Regarding the editorial “Legalized pot is becoming the norm in America. Missouri should get on board.” (Dec. 20): Like the Editorial Board, the National Organization for the Reform of Marijuana Laws concurs that Missouri must move toward legal marijuana consumption, regulate its sale, and educate the public. This would disrupt the illicit marijuana market, end thousands of low-level marijuana arrests and create jobs.
Legalization neither creates nor normalizes the marijuana market. This market already exists in Missouri, and it is widespread. But under a policy of prohibition, marijuana remains underground, and those involved in it largely remain unaccountable. Criminal entrepreneurs don’t pay taxes, they don’t check identification nor test the purity of their product, and their disputes are not adjudicated in court.
To date, 15 states and the District of Columbia have now legalized cannabis for adult use. Thirty-six states, including Missouri, regulate medical marijuana access. So far, none of these states has rolled back its policies because the laws are operating largely as voters intended, and the public finds it preferable to criminal prohibition.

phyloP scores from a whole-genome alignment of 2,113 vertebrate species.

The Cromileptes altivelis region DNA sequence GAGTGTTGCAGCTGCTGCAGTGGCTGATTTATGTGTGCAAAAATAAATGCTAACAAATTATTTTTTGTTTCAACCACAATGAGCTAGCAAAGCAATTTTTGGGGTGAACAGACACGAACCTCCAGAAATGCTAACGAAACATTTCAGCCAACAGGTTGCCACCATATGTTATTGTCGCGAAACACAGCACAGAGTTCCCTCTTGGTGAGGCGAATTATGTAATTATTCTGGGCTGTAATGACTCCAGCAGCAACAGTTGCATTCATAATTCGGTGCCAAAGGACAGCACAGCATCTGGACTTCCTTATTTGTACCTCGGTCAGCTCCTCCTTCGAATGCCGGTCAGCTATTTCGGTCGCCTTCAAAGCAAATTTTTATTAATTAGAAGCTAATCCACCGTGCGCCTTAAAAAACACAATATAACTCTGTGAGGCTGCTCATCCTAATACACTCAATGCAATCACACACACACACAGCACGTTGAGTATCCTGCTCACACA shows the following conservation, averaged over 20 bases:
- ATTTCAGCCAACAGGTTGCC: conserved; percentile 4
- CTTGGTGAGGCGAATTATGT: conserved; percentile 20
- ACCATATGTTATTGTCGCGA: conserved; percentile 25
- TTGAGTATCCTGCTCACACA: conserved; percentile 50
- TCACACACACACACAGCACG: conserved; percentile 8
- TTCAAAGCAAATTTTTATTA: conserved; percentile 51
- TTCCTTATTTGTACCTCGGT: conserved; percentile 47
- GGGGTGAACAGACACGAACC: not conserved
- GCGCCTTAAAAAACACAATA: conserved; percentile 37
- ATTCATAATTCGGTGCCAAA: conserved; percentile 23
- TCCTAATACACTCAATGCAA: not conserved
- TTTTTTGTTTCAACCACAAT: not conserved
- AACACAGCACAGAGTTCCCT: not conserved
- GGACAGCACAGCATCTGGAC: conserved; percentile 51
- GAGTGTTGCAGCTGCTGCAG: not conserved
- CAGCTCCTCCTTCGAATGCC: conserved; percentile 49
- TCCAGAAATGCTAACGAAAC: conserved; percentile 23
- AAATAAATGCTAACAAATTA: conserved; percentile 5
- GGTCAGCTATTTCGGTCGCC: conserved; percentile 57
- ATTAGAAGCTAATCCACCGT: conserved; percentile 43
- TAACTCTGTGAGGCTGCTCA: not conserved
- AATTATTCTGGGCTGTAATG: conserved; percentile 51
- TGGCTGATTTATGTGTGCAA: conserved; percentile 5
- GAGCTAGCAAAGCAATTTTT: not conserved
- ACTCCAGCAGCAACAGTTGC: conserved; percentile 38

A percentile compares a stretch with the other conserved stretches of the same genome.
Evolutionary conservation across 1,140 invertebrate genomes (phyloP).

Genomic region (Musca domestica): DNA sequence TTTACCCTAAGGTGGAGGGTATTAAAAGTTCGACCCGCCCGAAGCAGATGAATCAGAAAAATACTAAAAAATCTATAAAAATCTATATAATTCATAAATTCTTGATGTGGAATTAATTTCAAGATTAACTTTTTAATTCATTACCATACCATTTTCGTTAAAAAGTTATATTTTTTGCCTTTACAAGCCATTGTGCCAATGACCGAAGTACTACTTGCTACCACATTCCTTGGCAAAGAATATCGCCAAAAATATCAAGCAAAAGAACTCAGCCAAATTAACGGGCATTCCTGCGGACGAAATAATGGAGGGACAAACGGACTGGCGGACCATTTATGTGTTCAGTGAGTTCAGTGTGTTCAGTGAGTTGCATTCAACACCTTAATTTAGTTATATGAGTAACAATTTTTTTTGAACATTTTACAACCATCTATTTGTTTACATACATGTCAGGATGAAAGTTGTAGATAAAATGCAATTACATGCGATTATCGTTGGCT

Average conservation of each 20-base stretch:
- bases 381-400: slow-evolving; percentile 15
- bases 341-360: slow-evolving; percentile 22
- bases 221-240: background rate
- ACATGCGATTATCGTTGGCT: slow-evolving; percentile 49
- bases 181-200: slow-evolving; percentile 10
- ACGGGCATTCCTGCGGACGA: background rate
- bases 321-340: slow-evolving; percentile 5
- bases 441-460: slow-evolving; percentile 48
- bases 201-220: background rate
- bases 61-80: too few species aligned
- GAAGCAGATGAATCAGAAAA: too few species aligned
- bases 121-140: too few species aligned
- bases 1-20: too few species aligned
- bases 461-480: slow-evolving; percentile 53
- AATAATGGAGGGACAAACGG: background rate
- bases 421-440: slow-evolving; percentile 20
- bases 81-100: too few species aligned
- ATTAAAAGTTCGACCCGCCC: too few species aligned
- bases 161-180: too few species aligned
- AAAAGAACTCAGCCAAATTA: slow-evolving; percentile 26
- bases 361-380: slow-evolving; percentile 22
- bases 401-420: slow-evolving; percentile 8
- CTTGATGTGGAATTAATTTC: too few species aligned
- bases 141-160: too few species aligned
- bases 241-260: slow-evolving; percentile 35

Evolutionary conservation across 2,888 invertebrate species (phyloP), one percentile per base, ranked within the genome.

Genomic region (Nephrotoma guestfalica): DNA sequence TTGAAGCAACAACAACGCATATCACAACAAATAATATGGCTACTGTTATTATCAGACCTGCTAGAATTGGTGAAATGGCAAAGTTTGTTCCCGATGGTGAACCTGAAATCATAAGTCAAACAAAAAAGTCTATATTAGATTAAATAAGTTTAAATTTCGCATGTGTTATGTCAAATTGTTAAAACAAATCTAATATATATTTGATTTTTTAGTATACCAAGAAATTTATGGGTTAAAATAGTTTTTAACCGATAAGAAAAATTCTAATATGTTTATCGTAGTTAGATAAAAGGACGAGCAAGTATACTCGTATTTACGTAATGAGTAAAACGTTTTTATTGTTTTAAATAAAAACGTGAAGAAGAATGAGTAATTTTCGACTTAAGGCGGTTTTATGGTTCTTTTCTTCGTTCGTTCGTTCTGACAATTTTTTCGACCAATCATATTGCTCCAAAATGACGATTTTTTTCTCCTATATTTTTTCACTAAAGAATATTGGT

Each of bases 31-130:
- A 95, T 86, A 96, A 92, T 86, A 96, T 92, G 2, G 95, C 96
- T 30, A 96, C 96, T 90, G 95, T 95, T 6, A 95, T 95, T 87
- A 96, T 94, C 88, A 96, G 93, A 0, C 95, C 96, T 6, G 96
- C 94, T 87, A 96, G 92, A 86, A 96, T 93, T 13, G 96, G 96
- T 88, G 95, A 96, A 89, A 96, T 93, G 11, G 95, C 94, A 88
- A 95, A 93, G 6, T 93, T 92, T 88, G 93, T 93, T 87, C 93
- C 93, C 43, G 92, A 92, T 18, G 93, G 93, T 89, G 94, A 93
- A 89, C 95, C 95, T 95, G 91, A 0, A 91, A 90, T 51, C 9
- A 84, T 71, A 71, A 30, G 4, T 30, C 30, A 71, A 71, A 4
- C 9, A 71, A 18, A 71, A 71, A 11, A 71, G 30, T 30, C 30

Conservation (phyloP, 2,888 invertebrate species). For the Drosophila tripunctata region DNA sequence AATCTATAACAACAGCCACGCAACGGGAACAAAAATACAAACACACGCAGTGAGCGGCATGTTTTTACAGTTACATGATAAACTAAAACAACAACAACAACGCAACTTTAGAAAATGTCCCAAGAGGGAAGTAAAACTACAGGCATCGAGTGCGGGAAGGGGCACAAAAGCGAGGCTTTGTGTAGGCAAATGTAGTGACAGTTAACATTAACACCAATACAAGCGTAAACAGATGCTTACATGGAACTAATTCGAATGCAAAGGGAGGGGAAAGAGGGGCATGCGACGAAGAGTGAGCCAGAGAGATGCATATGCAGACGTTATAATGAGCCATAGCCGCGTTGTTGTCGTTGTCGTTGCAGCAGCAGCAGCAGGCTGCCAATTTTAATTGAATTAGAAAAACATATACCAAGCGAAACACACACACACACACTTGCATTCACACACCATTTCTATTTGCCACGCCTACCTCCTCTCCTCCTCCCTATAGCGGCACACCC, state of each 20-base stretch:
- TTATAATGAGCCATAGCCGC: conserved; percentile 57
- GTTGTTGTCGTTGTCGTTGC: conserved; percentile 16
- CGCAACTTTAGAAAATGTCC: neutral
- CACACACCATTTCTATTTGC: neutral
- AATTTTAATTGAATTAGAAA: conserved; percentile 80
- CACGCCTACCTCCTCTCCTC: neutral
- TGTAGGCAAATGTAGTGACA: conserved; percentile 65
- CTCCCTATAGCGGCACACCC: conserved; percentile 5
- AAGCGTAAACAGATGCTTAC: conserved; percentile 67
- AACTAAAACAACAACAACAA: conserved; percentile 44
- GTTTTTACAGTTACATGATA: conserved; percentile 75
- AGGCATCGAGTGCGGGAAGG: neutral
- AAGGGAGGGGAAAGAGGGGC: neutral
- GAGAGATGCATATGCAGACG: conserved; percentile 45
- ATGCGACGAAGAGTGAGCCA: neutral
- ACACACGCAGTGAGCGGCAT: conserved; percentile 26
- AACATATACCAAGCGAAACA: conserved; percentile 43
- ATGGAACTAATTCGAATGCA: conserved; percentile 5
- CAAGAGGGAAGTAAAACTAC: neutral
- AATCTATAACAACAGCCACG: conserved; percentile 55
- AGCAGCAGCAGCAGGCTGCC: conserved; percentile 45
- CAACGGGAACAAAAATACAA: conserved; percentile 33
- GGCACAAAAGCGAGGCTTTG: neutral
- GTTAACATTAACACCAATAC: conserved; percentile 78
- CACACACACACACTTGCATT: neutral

The criminalization of marijuana financially burdens taxpayers, encroaches upon civil liberties, engenders disrespect for the law and disproportionately impacts young adults and communities of color. It makes no sense from a public health, fiscal or moral perspective to arrest, prosecute and incarcerate responsible adults who consume a substance that is objectively safer than either alcohol or tobacco.